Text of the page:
Are you concerned about what happens when a de facto relationship ends? When couples break up, you start to think about the financial contributions you each made to the relationship.
Could you be exposed to a claim against your property?
Should you be seeking a property split yourself?
What about financial support while you each go about re-establishing your lives apart?
What some people don’t realise is that de facto relationships and married couples are similar in how post-separation proceedings get handled. But, there’s a few differences in how de facto and married couples need to proceed when they separate.
What is a De Facto Relationship?
In the past you may have heard or read something that defined what is a de facto relationship. Two people living together for more than 3 months? Or is it more than 2 years? It’s not quite that simple.
The Family Law Act has a clear definition for what is a de facto relationship:
The law requires that you and your former partner, who may be of the same or opposite sex, had a relationship as a couple living together on a genuine domestic basis. However, your relationship is not a de facto relationship if you were legally married to one another or if you are related by family.
Where it gets murky is the part that says, “a relationship as a couple living together on a genuine domestic basis.”
What exactly does that mean?
Well, to determine if two people who are not married are in fact in a de facto relationship, the Court will consider:
- The duration of the relationship
- Whether the couple shared a residence, and how often
- Whether a sexual relationship existed
- Co-mingling of finances, for example joint bank accounts and shared expenses
- Sharing of property, for example purchasing a car that you both use
- Whether the relationship produced children, or provided for mutual care and support of children
- The public perception (e.g. friends and family) of the relationship
Every relationship is unique in some way, so all the above get taken into consideration. You could look at two different couples who have been together for the same period of time. One might be considered de facto by the Court because of other aspects of the relationship. The other, despite being the same duration, might not be considered de facto.
Proving a De Facto Relationship
With so many variable, you might be wondering how you can go about proving a de facto relationship. Establishing that a relationship was de facto is a crucial first step in any further post-separation proceedings.
A de facto relationship can get registered as a civil partnership with the relevant government authority. In Queensland, that is the Registry of Births, Deaths and Marriages.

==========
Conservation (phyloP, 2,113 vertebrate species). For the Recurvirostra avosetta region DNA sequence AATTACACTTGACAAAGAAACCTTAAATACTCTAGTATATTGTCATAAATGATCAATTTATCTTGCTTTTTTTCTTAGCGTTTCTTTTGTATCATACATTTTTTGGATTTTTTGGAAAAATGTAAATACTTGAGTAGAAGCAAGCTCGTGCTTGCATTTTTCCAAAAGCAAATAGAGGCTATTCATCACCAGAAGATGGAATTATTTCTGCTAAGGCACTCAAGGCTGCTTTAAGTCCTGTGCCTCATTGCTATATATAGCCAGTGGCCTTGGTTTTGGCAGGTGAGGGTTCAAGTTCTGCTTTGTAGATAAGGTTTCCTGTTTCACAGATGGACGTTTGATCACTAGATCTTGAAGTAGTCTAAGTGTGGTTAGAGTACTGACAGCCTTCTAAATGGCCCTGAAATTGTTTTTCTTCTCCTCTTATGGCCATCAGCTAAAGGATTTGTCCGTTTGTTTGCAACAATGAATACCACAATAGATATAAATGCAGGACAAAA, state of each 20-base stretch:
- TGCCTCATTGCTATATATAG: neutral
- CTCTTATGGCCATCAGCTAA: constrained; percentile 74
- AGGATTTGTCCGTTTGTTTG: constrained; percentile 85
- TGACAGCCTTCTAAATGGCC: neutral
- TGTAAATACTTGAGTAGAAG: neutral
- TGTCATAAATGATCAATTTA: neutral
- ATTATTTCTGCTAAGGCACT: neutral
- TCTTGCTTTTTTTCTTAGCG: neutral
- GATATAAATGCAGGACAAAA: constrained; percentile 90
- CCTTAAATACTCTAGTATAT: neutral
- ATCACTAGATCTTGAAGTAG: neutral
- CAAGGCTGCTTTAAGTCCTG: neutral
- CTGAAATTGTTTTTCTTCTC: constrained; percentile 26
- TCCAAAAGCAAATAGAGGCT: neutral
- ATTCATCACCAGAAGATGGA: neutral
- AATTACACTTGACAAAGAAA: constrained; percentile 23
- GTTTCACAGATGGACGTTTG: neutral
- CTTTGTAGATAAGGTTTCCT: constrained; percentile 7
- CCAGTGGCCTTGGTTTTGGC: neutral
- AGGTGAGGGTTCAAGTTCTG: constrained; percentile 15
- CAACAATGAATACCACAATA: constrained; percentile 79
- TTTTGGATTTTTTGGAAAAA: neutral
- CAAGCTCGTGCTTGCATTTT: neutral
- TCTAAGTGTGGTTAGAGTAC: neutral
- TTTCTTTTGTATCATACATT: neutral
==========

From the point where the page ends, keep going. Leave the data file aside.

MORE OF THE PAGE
If the relationship was not registered, there may be disagreement over whether a de facto relationship existed. A separate hearing may get held to resolve that that question before other separation matters can be dealt with. Having some evidence of the relationship will support your position. For example:
- Evidence of a significant financial contribution, such as providing a large sum of money for purchase of a property that you both live in.
- Utility bills and other expenses addressed to both of you.
- Declarations of your relationship status, such as Centrelink forms or tax returns.
- Birth certificates for children born from the relationship.
De Facto Entitlements After Separation
Once you can show that a de facto relationship existed, the question then becomes what are each person’s entitlements after separation?
Some people are surprised to learn that they or their former partner can make a claim for a property split or for spousal maintenance. But, it’s not the case that a de facto relationship automatically entitles someone to a share of property, such as a 50/50 split. The Court will still consider the same factors that influence a property or maintenance application as they would for a married couple.
It’s also important to know that in parenting matters, the law applies regardless of the type of relationship. Parents are parents, whether a de facto relationship existed or not. Matters of child custody and child support get dealt with separately to other concerns after separation.
What Should You Do?
By now you should understand what happens when a de facto relationship ends. The most important thing to consider after de facto separation is that time limits apply to any property or spousal maintenance claim.
For de facto couples, applications must be made within 2 years of the date of separation. So, once you have separated, for example by moving out of the shared resident and separating your finances, the clock starts ticking. But no time limit applies to parenting matters.
If you have separated, and you feel that you are entitled so some share of the property pool, you should seek legal advice immediately to begin that process. Likewise, if you are concerned that your former partner may file a claim for property or maintenance from you, then you should seek legal advice to understand your position.